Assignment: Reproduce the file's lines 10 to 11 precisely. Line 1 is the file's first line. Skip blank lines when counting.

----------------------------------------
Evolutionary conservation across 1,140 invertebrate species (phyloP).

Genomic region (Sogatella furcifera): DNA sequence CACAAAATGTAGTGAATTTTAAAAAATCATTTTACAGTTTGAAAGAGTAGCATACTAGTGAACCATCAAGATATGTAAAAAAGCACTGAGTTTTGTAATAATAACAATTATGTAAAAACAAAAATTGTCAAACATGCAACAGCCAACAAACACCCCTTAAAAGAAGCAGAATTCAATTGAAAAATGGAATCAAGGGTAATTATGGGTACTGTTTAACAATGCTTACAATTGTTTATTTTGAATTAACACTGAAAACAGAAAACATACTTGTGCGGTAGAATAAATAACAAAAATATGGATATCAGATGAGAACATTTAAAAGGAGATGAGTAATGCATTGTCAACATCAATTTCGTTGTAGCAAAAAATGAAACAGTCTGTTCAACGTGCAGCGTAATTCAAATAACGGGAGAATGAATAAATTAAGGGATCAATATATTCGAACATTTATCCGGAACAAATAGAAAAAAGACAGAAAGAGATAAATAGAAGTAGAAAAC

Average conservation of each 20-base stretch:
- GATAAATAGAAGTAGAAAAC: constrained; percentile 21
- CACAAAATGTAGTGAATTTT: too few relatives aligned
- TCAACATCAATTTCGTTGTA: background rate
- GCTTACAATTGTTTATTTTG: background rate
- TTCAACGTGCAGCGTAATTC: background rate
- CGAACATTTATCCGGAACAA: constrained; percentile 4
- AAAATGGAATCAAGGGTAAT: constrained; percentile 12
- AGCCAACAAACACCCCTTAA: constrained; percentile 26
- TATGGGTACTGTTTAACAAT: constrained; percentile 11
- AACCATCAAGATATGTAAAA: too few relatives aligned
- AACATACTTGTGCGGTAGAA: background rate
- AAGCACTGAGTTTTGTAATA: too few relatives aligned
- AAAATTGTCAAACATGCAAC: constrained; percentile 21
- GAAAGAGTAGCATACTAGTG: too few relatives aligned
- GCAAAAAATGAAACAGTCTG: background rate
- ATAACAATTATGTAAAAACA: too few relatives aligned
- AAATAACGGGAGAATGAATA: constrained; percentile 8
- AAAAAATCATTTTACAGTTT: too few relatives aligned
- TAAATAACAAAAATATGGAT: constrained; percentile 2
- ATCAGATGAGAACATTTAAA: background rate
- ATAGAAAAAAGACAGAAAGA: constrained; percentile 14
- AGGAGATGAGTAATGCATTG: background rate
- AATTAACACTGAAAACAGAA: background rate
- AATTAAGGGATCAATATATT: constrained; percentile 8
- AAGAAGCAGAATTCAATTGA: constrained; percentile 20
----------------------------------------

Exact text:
- AAAATGGAATCAAGGGTAAT: constrained; percentile 12
- AGCCAACAAACACCCCTTAA: constrained; percentile 26